The JumpTherapy Blog:
Sensory Processing, Motor and Social Skills Resources
for Parents of Special Needs Children

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My Child Has Sensory Processing Disorder.

PART TWO: What Should I Know? What Should I Do?


You can help your child cope.
Keep in mind that therapy — and you — can help your child manage his/her symptoms and environment. There is a wide range of how Sensory Integration Disorder, also called Sensory Processing Disorder, affects children. Effective strategies and tactics, which we’ll discuss, help sensory children lead normal, functional lives.

What are the signs of SID/SPD?
Every child is different, and behaviors may not have a set pattern. Symptoms of SID/SPD vary broadly from mild to severe, and can affect a child in only one sense or in multiple senses. Bearing all that in mind, some of the signs of SID/SPD, according to Sensory Integration International, a non-profit corporation concerned with how sensory integrative disorders affect people’s lives, include:

  • Extreme over-sensitivity or under-sensitivity to touch, movement, sights, or sounds.
  • Activity level that is unusually high or unusually low.
  • Physical clumsiness or incoordination.
  • Lack of body awareness.
  • Difficulty learning new movements.
  • Easily distracted / limited attention.
  • Social and/or emotional problems.
  • Impulsivity, or lack of self-control.
  • Difficulty making transitions from one situation to another.
  • Inability to unwind or calm oneself.
  • Delays in self-care skills.
  • Delays in speech, language, or motor skills.
  • Delays in academic achievement / learning difficulties.

How does a child with SID/SPD behave?
These signs may manifest themselves in certain behaviors, such as:

  • Not liking to get dirty
  • Not wanting to be touched or 
  • Needing to constantly touch people and objects
  • Sensitivity to clothes, fabrics, seams and/or tags
  • Putting things in his/her mouth
  • Smell aversions
  • Food aversions
  • Refusing to brush teeth or gagging during toothbrushing
  • Refusing to allow hair or nails to be cut
  • Hand flapping
  • Fear of loud noises, even vacuum cleaners or hairdryers
  • Lack of eye contact
  • Fidgeting, being in constant motion

What is sensory over-sensitivity?
Children with over-sensitivity (also known as hyper-responsive) respond quickly, intensely, and for longer periods of time to sensations, and may:

  • not be able to cope with loud environments or people, even fear them
  • not be able to concentrate when it’s noisy
  • hum or make other sounds to block out external noise
  • be fearful of ordinary objects or situations
  • over-react 

Over-responders may hit, push, cover ears, shut eyes, have temper tantrums, walk or run away, gag on food.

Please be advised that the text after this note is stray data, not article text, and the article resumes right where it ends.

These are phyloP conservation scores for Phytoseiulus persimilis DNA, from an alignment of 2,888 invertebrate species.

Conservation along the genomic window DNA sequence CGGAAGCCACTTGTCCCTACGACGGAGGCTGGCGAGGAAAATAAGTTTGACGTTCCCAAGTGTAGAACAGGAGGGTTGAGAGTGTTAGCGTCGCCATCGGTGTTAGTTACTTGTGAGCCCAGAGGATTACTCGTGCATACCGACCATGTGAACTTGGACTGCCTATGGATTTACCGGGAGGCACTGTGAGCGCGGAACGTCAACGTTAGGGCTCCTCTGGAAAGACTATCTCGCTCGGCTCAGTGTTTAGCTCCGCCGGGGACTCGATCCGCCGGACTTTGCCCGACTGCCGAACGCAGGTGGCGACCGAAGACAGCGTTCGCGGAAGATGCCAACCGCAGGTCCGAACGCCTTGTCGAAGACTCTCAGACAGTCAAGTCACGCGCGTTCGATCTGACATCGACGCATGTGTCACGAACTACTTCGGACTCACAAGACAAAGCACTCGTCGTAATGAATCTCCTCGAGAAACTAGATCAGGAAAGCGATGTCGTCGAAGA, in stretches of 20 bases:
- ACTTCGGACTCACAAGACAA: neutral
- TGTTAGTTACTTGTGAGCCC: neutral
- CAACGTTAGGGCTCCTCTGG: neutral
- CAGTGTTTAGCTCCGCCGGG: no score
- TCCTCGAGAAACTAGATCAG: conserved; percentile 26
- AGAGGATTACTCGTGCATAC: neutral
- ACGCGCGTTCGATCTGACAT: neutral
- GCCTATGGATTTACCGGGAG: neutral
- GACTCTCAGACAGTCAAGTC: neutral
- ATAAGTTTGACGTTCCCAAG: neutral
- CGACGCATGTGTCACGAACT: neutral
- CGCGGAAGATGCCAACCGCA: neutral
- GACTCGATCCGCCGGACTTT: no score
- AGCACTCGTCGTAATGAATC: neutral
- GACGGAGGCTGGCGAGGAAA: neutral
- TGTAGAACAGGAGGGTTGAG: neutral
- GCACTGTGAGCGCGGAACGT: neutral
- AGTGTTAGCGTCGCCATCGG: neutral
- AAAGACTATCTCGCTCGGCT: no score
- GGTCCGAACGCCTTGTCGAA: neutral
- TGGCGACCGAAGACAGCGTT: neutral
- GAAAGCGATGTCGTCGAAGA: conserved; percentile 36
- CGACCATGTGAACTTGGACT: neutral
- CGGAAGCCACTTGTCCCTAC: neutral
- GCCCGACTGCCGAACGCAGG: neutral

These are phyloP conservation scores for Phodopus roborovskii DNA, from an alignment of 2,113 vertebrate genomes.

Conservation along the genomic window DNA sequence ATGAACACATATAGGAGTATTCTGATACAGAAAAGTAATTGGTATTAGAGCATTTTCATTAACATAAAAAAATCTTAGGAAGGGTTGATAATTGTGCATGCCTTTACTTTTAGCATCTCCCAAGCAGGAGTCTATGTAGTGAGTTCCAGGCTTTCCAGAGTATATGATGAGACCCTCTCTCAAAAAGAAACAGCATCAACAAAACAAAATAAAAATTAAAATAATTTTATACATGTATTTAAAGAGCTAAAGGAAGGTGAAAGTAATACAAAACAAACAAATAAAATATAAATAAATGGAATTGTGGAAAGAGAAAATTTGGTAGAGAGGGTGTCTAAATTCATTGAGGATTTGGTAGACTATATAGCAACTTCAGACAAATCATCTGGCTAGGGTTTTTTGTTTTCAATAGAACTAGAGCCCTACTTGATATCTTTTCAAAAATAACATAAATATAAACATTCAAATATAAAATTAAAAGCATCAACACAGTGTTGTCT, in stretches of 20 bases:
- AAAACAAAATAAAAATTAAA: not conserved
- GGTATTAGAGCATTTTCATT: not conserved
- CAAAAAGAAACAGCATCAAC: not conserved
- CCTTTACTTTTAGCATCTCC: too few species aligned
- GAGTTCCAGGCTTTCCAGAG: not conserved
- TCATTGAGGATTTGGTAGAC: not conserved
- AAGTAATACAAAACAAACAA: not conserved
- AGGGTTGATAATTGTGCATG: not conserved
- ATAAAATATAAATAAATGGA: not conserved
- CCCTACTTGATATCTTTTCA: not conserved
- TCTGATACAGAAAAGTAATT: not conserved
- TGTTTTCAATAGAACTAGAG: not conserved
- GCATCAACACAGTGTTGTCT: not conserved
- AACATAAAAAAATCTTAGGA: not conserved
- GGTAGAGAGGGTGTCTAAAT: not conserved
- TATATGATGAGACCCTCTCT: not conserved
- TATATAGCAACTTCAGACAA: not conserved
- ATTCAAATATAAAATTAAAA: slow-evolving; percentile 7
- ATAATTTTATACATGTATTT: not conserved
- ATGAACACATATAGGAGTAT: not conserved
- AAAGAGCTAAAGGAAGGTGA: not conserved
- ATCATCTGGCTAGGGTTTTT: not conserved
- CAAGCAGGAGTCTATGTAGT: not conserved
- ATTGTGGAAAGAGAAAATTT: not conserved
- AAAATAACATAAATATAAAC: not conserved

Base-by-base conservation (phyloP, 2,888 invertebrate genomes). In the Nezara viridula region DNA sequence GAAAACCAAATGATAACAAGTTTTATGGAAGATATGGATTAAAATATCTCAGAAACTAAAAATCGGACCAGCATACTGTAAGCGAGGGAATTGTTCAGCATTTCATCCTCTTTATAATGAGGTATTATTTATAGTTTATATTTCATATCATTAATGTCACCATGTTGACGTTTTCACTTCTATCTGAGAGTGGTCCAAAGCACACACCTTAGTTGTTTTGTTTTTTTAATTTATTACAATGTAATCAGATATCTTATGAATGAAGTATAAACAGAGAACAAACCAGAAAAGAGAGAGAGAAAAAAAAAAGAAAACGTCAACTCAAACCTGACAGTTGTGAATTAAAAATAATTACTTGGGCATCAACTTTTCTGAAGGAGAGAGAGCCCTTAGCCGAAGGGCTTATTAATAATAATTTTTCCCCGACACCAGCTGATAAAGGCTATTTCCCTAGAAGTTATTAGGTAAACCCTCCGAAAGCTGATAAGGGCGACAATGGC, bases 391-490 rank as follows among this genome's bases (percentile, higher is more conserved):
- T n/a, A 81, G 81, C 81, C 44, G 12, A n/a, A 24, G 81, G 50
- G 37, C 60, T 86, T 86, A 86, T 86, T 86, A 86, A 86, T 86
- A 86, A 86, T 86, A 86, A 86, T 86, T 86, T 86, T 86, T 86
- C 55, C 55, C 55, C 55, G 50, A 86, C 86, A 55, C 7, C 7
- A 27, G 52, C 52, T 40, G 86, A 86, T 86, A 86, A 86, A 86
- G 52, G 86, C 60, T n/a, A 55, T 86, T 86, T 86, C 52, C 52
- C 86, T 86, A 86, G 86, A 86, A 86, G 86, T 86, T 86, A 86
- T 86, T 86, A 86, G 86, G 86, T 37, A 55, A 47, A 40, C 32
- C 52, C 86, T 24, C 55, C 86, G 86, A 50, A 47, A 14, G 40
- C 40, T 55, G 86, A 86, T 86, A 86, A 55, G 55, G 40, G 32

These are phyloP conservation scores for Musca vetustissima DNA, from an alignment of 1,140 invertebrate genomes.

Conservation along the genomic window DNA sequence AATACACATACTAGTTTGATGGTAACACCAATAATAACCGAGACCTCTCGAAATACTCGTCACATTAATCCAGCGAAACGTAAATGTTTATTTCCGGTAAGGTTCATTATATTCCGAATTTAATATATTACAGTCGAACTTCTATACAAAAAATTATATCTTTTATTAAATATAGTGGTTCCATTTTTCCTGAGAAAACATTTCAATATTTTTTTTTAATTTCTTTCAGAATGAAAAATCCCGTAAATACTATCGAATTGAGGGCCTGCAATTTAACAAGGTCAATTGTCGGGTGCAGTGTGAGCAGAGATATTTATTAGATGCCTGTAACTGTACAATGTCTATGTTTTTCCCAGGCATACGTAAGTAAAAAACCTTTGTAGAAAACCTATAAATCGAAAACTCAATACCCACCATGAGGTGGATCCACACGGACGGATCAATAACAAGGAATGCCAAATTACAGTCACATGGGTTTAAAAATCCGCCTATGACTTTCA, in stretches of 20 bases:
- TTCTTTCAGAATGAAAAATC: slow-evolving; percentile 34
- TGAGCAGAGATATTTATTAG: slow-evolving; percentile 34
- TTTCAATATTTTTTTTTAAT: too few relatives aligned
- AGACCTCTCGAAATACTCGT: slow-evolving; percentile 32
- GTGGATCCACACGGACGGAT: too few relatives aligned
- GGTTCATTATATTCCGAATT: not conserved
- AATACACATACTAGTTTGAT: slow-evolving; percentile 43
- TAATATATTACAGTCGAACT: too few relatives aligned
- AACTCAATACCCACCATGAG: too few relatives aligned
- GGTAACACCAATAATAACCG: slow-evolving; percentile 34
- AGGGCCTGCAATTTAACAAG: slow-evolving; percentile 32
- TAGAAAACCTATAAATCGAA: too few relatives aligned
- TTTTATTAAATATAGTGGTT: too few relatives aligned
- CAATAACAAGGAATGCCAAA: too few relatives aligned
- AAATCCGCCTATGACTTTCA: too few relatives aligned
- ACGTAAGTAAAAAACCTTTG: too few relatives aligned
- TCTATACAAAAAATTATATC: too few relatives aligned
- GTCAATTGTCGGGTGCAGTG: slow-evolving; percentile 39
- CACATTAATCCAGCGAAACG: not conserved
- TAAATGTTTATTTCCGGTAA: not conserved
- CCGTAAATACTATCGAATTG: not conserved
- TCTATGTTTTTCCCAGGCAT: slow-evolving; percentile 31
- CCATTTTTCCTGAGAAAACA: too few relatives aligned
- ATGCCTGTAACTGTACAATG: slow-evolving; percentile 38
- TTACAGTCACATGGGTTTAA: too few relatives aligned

What is sensory under-sensitivity?
Children with under-sensitivity (also known as hypo-responsive) don’t respond to sensory experiences, and may:

  • be weak and lean on objects or people
  • have a hard time waking up in the morning or from a nap
  • tire quickly
  • move slowly
  • not respond
  • seem depressed or not animated
  • be unaware of safety issues

Under-responders may zone out, not follow directions, not answer when their names are called, feel no pain, never cry, overstuff their mouths.

What could my child have trouble with?

  • Coping with anxiety
  • Adapting to new situations
  • Transitioning
  • Dealing with change
  • Feeling frustrated
  • Controlling impulses
  • Finishing tasks
  • Gross motor skills
  • Fine motor skills
  • Independence

Is there a cure for SID/SPD?
SID/SPD can’t be fully cured. However, with occupational therapy and related interventions the symptoms can be lessened. Research has shown that the nervous system and neural pathways are constantly changing and can be reprogrammed. This, coupled with learned behavior and effective strategies, helps sensory children lead regular, productive lives.

What’s next?
In the next post, we’ll go over a checklist of specific symptoms you may want to discuss with your doctor or other professional testing or treating your child.

How are you coping? Do you get support from family, friends, and medical professionals? Please share your thoughts in the comments section below. Also, let me know there or via email what topics you would like to discuss or hear more about. 

Feel free to share or quote from this blog (with attribution, please, and if possible, a link), and to repost on social media.

I look forward to hearing from you!

All the best,

About Miriam:
Miriam Skydell MS, OTR/L is a pediatric OT with 30 years experience and a strong commitment to empowering every child and every family with the skills, confidence and emotional stability necessary for a meaningful, independent life. In addition to her Masters degree from NYU (1986) and membership in the AOTA (American Occupational Therapy Association), Miriam is a licensed Interactive Metronome®,  HWT (Handwriting Without Tears®), and TLP (The Listening Program®) provider.

Miriam performs preschool screenings, contracts experienced OTs, PTs and STs to schools, helped implement the HWT curriculum, and lectures extensively for parent and support groups and at teacher conferences for public and private schools throughout New Jersey. Through her private practice in Fair Lawn, Miriam Skydell and Associates, established in 1995, Miriam has helped countless children with a wide range of diagnoses improve functional living skills, manage the impact of sensory processing dysfunction, and meet their individual potentials.